There has lately been more than one allusion to the Ontario Liberals’ “second straight election disaster” last June 2, 2022, when they won only 8 of the Legislative Assembly’s 124 seats.
In fact, this was slightly better than the 7 seats they won in 2018. But it was also, no doubt and for the second time in a row, not even enough to qualify for official party status.
At the same time, in the 2022 election the Liberals actually won a slightly greater share of the province-wide popular vote than the official-opposition New Democrats (23.9% vs 23.7%), who took 31 seats!
(The almost crazy imbalance between seats and popular vote here of course flows from the sometimes extreme vagaries of the current electoral system, which Liberals had a chance to change and didn’t, and New Democrats used to criticize.)
It is also true enough that in three of the four main public opinion polls since the 2022 election the Liberals have continued to finish ahead of the NDP in the province-wide popular vote — in the latest Abacus poll by as much as six points.
There is as well a history of writing the Ontario Liberals’ epitaph too early. In the 1970s many believed the Ontario New Democrats would replace the provincial Liberals, following precedents in the Mother of Parliaments across the sea.
Then in the middle of the 1980s David Peterson from the university city of London, Ontario liberated an increasingly urban voting base from a once glorious agrarian democratic past in the family farm heartland, that then did appear to have seen its better days.
Subsequently Peterson’s new more urban Liberals led to the governing parties of Dalton McGuinty from Ottawa, and Kathleen Wynne from the old suburbs of Toronto.
Meanwhile, at their recent annual general meeting in Hamilton, Ontario Liberals “overwhelmingly voted for a one-member-one-vote system” to elect the next party leader.
With the next fixed-date provincial election in 2026 now dimly in the headlights, a few party members may also be having second thoughts about the rural side of the old Ontario Liberals, that Peterson’s new party for young urban professionals ultimately seemed to cast adrift.
In the 1960s Ontario Liberals were still obvious enough descendants of the old “Great Reform” agrarian democrats — a local variation on the wider family farm democracy of the anglophone North American Middle West.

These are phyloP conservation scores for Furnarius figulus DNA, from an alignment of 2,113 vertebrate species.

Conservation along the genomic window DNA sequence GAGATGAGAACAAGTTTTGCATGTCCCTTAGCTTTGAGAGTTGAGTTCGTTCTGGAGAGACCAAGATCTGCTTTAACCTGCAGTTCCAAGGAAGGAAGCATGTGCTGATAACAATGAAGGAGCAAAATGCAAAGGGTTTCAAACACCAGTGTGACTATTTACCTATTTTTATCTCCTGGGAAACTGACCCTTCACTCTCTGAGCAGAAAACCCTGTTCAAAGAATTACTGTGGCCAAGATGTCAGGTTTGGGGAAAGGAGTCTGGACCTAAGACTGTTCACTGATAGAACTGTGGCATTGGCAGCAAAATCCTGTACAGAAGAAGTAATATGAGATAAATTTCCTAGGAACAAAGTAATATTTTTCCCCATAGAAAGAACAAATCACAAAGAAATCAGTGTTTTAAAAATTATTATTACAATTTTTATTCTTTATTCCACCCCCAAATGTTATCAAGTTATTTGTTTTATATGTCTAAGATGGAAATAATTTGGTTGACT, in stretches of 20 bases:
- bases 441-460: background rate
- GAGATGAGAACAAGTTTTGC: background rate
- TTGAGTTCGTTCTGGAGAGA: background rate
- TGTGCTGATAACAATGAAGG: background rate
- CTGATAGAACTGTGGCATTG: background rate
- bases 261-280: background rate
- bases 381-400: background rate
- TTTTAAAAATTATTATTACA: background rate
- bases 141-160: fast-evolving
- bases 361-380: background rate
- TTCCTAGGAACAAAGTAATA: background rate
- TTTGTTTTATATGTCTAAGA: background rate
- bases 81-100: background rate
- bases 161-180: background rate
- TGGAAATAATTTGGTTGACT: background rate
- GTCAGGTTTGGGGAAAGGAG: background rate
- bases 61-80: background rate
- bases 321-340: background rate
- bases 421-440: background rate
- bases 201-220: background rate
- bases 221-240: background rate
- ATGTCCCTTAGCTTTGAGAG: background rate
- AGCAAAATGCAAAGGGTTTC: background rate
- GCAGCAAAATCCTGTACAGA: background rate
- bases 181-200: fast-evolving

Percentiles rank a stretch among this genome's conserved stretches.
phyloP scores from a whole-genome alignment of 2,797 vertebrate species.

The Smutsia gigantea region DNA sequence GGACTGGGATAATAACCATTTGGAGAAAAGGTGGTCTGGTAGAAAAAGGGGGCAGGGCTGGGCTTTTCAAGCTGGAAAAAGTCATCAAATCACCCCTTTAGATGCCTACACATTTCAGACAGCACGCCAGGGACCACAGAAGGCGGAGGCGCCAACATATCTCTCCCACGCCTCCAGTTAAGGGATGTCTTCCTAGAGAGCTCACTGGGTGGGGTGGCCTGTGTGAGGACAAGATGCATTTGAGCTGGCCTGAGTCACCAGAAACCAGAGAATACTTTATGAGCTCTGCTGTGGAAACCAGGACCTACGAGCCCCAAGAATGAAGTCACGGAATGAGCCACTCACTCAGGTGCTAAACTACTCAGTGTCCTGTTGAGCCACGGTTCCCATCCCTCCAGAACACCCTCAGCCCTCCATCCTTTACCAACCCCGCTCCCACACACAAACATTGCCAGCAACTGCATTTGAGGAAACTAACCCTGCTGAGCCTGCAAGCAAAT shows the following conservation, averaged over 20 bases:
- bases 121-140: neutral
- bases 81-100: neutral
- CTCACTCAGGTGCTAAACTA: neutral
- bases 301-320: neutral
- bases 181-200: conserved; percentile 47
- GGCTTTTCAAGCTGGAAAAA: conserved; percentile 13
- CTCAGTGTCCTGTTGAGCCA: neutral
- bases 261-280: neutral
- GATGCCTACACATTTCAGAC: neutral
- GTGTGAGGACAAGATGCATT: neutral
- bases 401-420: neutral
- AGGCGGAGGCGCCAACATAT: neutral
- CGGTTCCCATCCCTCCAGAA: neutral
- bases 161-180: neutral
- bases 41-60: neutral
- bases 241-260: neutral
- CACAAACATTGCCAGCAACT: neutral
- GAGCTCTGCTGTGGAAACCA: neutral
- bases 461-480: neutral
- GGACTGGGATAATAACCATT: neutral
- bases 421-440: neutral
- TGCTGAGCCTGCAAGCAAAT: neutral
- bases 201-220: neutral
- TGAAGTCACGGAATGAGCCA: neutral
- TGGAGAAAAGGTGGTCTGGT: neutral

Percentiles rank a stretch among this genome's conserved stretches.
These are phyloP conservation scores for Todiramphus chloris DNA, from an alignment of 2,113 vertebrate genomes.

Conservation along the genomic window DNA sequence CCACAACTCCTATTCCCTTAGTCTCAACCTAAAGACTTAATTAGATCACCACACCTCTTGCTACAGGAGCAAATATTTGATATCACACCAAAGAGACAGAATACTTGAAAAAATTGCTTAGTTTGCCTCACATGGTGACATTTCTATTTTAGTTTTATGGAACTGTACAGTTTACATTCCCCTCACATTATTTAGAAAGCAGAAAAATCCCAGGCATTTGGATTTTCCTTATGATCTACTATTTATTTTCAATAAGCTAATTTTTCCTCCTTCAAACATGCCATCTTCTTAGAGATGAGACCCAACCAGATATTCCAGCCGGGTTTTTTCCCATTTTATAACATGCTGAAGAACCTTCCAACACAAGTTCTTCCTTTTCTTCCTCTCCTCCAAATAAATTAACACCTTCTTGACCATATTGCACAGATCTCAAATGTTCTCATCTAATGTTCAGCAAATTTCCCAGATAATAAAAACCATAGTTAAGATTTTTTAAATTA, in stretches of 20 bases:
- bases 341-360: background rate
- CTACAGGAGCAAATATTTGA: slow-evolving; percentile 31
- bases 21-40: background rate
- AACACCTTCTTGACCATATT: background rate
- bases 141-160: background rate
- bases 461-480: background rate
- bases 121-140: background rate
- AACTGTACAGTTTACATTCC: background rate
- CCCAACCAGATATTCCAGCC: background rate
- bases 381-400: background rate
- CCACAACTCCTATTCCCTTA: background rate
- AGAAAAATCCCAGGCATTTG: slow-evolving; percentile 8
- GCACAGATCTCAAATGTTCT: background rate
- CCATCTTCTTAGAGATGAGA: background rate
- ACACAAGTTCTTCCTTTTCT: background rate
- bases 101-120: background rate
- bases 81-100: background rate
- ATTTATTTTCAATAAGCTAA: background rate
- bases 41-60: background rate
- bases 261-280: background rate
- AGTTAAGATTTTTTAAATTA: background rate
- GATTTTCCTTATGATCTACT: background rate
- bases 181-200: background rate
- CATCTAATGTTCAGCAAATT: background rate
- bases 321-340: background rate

The Great Reform Liberals dominated Ontario provincial politics in the confederation era under “Ontario’s Cromwell” Oliver Mowat (premier 1872–1896). Then they had a historic reprise under “Canada’s Huey Long” Mitch Hepburn, in the later 1930s and early 1940s.
This party’s deepest roots were in the Class 1 family farm land of Southwestern Ontario. Mowat’s seat in the legislature was Oxford North. Hepburn’s was Elgin (also the Canadian homeland of US liberal economist John Kenneth Galbraith, whose father was a farmer and prominent local Liberal).
The Ontario Liberals of the 1970s still had at least some of the old progressive rural mud of Southwestern Ontario visibly on their shoes.
Robert Nixon, leader 1966–1976 (and 1981–1982) was the last of this agrarian democratic line. And his final career as Premier David Peterson’s finance minister was a constructive link between the old rural and new urban order that finally led to McGuinty and Wynne.
The now arguably too urban Ontario Liberal Party of the 2020s could possibly use some of its long vanished agrarian democratic and “Great Reform” rural past today. Instincts of this sort played a part in the failed quest for Green Party leader Mike Schreiner as next Liberal leader.
(Mr. Schreiner grew up on a family farm in Kansas. And he currently sits for Guelph in the Legislative Assembly, home of the University of Guelph, formerly the Ontario Agricultural Collage — where John Kenneth Galbraith did his undergraduate degree.)
Is there some other way the current still somewhat misty Ontario Liberal leadership race of 2023 can bring the party’s family-farm democratic deep past at least a little back to life?
So far there doesn’t seem any obvious successor to Brant County farmer Robert Nixon in the contest. And the auto sector in Southwestern Ontario has built a base for urban New Democrats not old progressive rural Liberals.
The ancient history of the Ontario Liberal Party, however, is testament to the historical reality that a progressive rural community was once a dominant force in the regional politics of Canada’s most populous province.
A 2020s provincial Liberal movement that somehow managed to revive even a little of this old rural progressive tradition just might make a useful contribution to both present-day Ontario political culture — and its own partisan success in the 2026 election.